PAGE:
Hermite reduced basis is defined as

A basis $\{b_1,\dots,b_n\}$ is reduced if it satisfies

  1. $|\mu_{i,j}| \le \frac{1}{2}$ and

  2. $||\pi_i(b_i)|| \le ||\pi_i(b_j)||$ for $1\le i \le j \le n$

where $\pi_i(x)=\sum_{j=i}^{n}\frac{(x \cdot b_j^*)}{b_j^* \cdot b_j^*)}b_j^*$ i.e., component of $x$ orthogonal to $b_1,\dots,b_{i-1}$

Since the algorithm to find Hermite's reduced basis not known to be in polynomial time for varying dimension.

Lenstra $et\;al$ defined the reduced basis and an algorithm to find the reduced basis in polynomial time.

LLL reduced basis is defined as

  1. $|\mu_{i,j}| \le \frac{1}{2}$ and

  2. $||\pi_i(b_i)|| \le ||\pi_i(b_{i+1})||$

How the second condition of hermite reduced basis implies second condition of Lenstra $et\;al$ reduced basis. Second condition of Lenstra $et\;al$ reduced basis satisfies only some inequalities in second condition of hermite reduced basis. What about the other inequalities? Does other inequalities are satisfied? If not, how does it output nearly orthogonal basis?

  • 1
    if you set $j=i+1$ to the second condition (of Hermite) then you get the 2nd condition of LLL. – 111 Jan 23 '17 at 22:09
  • Hermite rediced basis is nearly orthogonal basis. if $j=i+1$, only some inequalities of hermite second condition is satisfied then what about the remaining inequalities? – preethi Jan 24 '17 at 4:02
  • No. All the inequalities will be true. You just borrow the inequalities j=i+1, for i = 1,2,..,n-1, (where n=rank(L)). These inequalities tells you that the Hermite basis is (also) an LLL basis. – 111 Jan 24 '17 at 4:11
  • consider, $\{b_1,b_2,b_3,b_4\}$ is the basis. According to hermite second condition $||b_1||^* \le ||\pi_1(b_1)||=||b_1^*||, ||b_1^*|| \le ||\pi_1(b_2)||=||b_2||, ||b_3^*|| \le ||b_3||, ||b_4^*|| \le ||b_4|| $. For $i=2$, $||b_2^*|| $ must be $\le ||b_3^*+\mu_{3,2}b_2^*|| \; and \; ||b_4^*+\mu_{4,2}b_2^*+\mu_{4,3}b_3^*||$. For $i=3$, $||b_3^*|| \le ||b_4^*+\mu_{4,3}b_3^*||$ where as in lll second condition for $i=1$, $||b_1^*|| \le ||b_2||$, for $i=2$: $||b_2^*|| \le ||b_3^*+\mu_{3,2}b_2^* $ are satisfied and it does not imply the other conditions for $i=1,2$. Please clarify, if I am wrong. – preethi Jan 24 '17 at 6:55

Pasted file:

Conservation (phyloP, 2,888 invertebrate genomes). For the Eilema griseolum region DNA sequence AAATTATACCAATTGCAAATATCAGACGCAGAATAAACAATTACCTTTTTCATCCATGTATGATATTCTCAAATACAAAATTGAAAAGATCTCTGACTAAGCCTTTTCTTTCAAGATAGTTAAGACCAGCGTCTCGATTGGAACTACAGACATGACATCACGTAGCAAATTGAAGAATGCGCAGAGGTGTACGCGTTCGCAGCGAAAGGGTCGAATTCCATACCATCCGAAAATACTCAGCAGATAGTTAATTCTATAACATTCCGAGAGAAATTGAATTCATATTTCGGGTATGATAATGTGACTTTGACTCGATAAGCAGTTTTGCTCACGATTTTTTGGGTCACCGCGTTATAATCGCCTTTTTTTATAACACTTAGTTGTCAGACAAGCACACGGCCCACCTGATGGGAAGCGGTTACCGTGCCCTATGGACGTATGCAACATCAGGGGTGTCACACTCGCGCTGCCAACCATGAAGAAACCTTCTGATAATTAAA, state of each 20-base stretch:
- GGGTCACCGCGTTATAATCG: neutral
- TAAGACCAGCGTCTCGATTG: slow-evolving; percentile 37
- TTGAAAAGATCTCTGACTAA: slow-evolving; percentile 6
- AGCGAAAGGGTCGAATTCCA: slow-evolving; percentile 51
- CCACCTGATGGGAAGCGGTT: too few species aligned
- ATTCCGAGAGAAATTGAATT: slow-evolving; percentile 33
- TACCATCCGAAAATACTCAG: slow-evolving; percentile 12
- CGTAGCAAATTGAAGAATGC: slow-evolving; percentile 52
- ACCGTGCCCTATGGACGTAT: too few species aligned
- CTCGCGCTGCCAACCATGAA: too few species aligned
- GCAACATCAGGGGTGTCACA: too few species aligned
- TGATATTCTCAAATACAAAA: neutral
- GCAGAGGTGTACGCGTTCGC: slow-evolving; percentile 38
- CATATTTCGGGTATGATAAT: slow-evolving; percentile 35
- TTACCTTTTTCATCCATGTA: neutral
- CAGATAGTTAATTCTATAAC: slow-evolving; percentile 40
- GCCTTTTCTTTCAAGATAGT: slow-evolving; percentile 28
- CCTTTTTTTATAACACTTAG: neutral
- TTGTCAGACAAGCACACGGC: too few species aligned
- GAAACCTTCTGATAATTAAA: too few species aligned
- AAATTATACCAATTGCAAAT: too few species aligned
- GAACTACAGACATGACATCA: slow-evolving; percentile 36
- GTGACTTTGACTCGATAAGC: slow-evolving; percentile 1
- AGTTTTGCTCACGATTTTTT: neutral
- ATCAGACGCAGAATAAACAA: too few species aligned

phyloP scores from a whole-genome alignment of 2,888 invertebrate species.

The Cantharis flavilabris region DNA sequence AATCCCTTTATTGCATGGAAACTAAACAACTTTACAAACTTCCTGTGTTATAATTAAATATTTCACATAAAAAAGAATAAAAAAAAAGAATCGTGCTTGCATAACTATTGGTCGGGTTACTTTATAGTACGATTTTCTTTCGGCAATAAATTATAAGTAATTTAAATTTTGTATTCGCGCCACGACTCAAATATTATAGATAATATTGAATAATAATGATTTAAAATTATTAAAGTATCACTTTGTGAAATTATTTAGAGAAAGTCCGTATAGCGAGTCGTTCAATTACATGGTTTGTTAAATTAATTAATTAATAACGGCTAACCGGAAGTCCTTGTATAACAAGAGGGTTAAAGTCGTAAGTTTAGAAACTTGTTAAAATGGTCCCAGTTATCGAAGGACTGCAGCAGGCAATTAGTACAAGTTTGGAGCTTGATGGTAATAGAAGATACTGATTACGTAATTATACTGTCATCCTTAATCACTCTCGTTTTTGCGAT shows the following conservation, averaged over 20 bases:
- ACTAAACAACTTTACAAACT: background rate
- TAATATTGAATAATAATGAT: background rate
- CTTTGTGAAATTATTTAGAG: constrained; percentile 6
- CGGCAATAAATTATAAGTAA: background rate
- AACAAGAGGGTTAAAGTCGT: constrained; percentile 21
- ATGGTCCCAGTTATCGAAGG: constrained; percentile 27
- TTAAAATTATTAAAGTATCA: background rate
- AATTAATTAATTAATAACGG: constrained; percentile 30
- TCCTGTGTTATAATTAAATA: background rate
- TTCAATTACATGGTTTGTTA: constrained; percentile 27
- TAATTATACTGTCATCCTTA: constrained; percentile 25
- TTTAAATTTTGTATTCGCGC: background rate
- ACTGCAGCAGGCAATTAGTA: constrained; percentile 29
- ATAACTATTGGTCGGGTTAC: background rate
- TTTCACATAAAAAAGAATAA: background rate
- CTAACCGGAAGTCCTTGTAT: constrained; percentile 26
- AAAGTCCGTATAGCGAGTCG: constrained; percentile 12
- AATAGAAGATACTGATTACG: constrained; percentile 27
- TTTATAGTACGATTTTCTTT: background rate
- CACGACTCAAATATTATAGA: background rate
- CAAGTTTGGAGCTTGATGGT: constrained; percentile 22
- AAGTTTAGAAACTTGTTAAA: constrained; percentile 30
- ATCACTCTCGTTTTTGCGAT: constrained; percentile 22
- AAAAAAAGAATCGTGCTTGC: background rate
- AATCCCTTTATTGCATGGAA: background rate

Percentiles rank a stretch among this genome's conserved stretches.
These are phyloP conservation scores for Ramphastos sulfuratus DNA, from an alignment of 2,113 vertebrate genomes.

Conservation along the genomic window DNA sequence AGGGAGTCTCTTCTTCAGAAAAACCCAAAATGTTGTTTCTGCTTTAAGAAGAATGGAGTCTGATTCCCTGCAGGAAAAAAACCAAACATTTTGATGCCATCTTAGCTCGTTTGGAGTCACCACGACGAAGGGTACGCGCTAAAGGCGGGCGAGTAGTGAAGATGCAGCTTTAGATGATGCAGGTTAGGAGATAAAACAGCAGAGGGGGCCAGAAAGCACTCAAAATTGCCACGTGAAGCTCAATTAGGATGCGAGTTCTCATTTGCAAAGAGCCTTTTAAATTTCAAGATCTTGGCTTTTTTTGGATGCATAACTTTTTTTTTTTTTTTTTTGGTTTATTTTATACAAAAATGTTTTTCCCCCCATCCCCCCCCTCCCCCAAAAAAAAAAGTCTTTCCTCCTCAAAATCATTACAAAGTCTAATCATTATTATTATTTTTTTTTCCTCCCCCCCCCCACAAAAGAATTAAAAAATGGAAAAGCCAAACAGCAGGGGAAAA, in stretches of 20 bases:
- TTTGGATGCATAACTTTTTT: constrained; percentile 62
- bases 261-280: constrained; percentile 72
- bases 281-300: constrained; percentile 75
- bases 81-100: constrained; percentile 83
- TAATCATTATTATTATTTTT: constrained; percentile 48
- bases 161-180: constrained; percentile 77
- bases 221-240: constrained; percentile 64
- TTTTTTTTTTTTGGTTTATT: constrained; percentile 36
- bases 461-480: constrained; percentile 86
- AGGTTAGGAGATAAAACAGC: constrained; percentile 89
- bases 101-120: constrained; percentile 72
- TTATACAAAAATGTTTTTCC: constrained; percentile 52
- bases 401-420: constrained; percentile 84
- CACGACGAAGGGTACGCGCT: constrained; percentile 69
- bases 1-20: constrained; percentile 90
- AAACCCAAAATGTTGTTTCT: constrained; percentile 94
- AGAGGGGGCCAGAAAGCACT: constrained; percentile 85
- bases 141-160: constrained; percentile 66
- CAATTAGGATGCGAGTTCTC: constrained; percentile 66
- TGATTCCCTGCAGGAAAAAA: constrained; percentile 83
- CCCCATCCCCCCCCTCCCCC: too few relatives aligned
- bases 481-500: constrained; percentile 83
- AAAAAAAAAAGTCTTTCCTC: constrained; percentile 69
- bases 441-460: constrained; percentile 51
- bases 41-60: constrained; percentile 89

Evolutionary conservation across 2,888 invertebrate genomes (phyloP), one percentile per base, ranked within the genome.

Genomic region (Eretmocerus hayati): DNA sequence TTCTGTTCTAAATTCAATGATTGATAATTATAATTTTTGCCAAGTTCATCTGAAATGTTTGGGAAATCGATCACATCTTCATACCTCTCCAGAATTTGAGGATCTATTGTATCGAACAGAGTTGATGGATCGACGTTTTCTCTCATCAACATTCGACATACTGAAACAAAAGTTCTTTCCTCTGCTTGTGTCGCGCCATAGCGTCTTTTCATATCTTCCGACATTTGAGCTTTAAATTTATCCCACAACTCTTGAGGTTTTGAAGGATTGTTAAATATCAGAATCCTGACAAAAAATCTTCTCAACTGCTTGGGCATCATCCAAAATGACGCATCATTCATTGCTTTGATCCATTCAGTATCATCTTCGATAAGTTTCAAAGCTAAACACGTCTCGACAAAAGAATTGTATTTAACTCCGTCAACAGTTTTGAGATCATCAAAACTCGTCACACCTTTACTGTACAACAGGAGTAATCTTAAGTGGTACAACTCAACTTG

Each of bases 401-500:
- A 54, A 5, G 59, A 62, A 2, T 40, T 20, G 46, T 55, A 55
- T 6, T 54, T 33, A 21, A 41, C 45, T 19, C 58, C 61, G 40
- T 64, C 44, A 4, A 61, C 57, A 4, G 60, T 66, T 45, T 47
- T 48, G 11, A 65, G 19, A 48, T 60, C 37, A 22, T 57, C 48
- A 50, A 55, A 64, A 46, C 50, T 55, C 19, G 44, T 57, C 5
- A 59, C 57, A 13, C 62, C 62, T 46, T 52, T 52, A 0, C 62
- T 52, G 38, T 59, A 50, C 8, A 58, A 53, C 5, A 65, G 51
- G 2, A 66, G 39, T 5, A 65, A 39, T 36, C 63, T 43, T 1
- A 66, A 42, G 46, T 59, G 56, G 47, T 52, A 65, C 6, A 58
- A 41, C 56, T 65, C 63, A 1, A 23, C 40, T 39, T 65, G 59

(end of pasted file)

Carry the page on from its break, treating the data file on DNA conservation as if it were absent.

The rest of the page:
Ignoring the trivial case $j = i$, for which the second condition is automatically satisfied, the conditions for Hermite-reduced bases can be formally written as:

  1. For all $1 < i \leq n$ and for all $1 \leq j < i$: $ \qquad \quad \quad \ \ |\mu_{i,j}| \le \frac{1}{2}$.

  2. For all $1 \leq i < n$ and for all $i + 1 \ {\color{red}\leq} \ j \leq n$: $\ \quad \|\pi_i(b_i)\| \le \|\pi_i(b_j)\|$.

The conditions for LLL-reduced bases can be slightly rewritten as:

  1. For all $1 < i \leq n$ and for all $1 \leq j < i$: $\qquad \quad \quad \ \ |\mu_{i,j}| \le \frac{1}{2}$.

  2. For all $1 \leq i < n$ and for all $i + 1 \ {\color{red}=} \ j\leq n$: $\ \quad \|\pi_i(b_i)\| \le \|\pi_i(b_j)\|$ .

The only difference in the definitions, highlighted in red, is on the values $j$ for which the second condition must hold; for Hermite-reduced bases it must hold for all $j \in \{i+1, \dots, n\}$ while for LLL-reduced bases it must hold for $j \in \{i + 1\}$ (provided $i + 1 \leq n$). Since $\{i + 1\} \subset \{i+1, \dots, n\}$ this means Hermite-reduction is a stronger notion than LLL-reduction. So Hermite-reduction implies LLL-reduction.

As for your last questions:

What about the other inequalities? Does other inequalities are satisfied? If not, how does it output nearly orthogonal basis?

For the case $n = 2$, the sets $\{i + 1, \dots, n\}$ and $\{i + 1\}$ are equal for $i = 1$, while for $i = 2 = n$ the second condition does not apply. So for $n = 2$, both notions of reducedness are equivalent. (Many other notions of reducedness also collapse to the same definition in case $n = 2$.)

For $n > 2$, setting $i = 1$ shows that the conditions are not necessarily equivalent. I am not sure whether already for $n = 3$ there are examples of LLL-reduced bases which are not Hermite-reduced, but certainly for larger $n$ there are many such examples - by the second condition, the vector $b_1$ of a Hermite-reduced basis must be a shortest non-zero vector of the lattice, while for LLL-reduced bases the vector $b_1$ is only known to be at most a factor $2^{O(n)}$ longer than a shortest non-zero vector in the lattice. In high dimensions, an LLL-reduced basis will look quite skewed compared to a Hermite-reduced basis, so in that sense it does not really output a "nearly orthogonal basis" - only a "somewhat orthogonal basis".

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